Making Your Paragraphs Coherent

Hate academic writing for it squeezes your brain off? Having problem organizing thoughts? Ever get confused on how to make your sentences look coherent? Well, those are normal feelings for beginners. And how can you deal with this? Just read through and you'll find out.
Paragraph structures serve as a map for your ideas, guiding your readers through your reasoning. Try to keep this simple set of principles in mind while you write your papers, and you'll not find yourself confused or intimidated with developing coherent academic pieces.

      • Use topic sentences

State the main idea of each paragraph explicitly in a sentence. This is your topic sentence. In academic writing, the topic sentence usually works best at the beginning of a paragraph so the readers are given a hint of what to expect. Don't depend on your readers to guess what your paragraph is going to be about.

      • Expand on your topic sentences

The body of your paper develops and demonstrates what is stated in your topic sentence. You can use some of these common patterns:

  1. Explain and expound fully what you mean. Give definitions or indicate distinctions.
  2. Offer details, examples, or relevant quotations and put your personal comments.
  3. Follow through a logical sequence. Show the connections among your ideas in a pattern such as cause and effect, or comparison and contrast.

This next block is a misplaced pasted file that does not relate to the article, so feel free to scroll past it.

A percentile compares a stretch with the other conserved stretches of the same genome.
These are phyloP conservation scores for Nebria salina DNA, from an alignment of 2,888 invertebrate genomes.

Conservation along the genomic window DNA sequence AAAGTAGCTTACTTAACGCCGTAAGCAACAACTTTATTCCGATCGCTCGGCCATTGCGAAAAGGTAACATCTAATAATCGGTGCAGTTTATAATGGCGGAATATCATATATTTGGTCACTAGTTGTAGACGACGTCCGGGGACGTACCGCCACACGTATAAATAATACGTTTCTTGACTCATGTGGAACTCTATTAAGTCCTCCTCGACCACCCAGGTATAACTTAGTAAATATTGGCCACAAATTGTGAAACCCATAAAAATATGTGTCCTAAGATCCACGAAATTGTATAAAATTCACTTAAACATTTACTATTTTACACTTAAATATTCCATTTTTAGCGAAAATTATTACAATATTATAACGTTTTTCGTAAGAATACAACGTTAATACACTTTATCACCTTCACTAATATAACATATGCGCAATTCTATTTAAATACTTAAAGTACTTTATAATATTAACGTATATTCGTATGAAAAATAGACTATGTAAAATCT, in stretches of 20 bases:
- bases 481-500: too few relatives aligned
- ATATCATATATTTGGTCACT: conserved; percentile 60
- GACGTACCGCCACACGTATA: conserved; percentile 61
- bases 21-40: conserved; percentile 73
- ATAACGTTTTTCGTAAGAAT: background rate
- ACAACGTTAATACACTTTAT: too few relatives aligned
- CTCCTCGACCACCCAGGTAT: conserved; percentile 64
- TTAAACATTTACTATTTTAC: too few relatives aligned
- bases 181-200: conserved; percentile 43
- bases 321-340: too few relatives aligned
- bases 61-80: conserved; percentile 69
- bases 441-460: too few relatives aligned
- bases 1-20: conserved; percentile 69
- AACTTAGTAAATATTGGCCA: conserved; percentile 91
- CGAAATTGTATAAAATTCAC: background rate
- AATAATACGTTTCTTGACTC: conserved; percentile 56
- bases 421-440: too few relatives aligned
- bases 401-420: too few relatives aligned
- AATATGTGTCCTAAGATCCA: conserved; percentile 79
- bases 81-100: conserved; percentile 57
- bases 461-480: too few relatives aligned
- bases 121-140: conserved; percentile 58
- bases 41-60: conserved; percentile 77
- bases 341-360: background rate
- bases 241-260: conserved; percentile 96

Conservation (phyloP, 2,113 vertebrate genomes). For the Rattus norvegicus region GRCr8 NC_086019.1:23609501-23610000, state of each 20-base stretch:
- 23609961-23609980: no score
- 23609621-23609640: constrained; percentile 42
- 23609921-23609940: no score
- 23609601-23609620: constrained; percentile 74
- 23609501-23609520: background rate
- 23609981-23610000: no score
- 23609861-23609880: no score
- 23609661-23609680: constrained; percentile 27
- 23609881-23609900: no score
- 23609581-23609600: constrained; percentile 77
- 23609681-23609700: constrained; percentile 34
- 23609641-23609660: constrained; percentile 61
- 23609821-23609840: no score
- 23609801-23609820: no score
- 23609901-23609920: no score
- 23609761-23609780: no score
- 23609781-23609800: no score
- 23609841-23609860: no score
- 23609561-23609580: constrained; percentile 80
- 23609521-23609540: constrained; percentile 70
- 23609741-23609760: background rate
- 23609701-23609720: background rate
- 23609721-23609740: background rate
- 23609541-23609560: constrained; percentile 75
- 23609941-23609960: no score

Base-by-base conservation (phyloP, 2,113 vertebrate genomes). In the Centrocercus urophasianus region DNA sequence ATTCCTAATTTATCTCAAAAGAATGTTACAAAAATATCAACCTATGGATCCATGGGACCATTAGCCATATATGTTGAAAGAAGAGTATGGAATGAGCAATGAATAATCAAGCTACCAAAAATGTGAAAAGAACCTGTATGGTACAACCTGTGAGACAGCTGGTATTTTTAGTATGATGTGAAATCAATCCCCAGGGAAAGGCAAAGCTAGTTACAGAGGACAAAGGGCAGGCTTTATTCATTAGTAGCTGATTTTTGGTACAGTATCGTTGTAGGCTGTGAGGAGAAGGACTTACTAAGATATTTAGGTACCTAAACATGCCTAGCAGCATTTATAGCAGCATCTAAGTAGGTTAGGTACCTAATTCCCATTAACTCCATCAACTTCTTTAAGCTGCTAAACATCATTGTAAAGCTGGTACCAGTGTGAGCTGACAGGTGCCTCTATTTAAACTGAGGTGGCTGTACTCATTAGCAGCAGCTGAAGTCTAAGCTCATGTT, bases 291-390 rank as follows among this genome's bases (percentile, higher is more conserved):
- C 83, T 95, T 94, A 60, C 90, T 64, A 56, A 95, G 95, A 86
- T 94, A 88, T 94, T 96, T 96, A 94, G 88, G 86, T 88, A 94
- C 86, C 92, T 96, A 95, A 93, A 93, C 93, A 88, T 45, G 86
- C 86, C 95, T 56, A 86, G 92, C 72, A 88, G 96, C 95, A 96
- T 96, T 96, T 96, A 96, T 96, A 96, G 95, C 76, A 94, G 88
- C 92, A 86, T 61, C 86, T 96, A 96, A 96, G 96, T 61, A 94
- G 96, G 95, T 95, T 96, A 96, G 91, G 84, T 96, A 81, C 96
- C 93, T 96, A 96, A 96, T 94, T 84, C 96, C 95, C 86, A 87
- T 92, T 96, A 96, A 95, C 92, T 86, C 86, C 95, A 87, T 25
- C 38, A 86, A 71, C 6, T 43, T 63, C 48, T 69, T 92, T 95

• Show connections

Make sure that your intended logic is clear. The simplest words most of the times do the most to pull ideas together. Pronouns such as it and they keep the focus on the ideas stated at the beginning of the paragraph as long as they are clearly linked to the specific nouns.
Deliberate repetition of key words may help you. Also, there are certain specialized linking words that are powerful tools for pulling ideas together. But don't just insert them into your sentences - use them to support your logic. Some of which are:

  1. Also, for example, moreover, in other words, in addition, more importantly – to signal reinforcement of ideas.
  2. But, instead, although, yet, on the other hand, however, in contrast, in spite of – to signal a change in idea.
  3. Thus, therefore, so, accordingly, in conclusion to signal a conclusion.
      • Have an appropriate paragraph length

A series of long paragraphs can your paper prose dense and unpleasant to read. Also look for paragraphs only two or three sentences long. They tend to make academic writing seem disjointed or skimpy.
Try following these simple reminders and you'll be just fine.